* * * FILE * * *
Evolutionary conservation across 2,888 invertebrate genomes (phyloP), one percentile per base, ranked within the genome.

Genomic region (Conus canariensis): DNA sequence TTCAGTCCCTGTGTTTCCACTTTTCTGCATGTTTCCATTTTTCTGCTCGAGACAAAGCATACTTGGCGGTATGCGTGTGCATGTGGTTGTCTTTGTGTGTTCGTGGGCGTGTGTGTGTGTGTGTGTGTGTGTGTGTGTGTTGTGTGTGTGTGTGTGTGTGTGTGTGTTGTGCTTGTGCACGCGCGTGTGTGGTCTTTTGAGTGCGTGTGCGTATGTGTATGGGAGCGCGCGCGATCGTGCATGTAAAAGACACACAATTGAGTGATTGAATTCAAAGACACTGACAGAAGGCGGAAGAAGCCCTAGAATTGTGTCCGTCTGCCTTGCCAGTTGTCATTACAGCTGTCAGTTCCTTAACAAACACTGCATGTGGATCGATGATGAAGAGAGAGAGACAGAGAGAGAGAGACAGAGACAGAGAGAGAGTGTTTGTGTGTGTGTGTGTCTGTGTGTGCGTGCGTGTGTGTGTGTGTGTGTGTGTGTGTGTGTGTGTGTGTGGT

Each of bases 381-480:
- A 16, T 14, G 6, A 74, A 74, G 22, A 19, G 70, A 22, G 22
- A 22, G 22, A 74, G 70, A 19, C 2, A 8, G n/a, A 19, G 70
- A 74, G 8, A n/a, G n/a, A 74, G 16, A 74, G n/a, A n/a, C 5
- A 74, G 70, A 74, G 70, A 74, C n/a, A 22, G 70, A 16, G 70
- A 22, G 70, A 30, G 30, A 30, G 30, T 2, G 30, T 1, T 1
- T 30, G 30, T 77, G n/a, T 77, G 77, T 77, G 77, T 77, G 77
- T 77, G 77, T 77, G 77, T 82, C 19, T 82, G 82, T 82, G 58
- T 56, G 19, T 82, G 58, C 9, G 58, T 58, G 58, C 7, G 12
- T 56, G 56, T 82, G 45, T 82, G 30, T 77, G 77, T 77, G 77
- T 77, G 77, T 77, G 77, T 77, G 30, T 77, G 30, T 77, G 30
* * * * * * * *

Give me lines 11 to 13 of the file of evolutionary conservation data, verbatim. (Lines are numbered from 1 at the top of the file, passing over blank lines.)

- T 56, G 19, T 82, G 58, C 9, G 58, T 58, G 58, C 7, G 12
- T 56, G 56, T 82, G 45, T 82, G 30, T 77, G 77, T 77, G 77
- T 77, G 77, T 77, G 77, T 77, G 30, T 77, G 30, T 77, G 30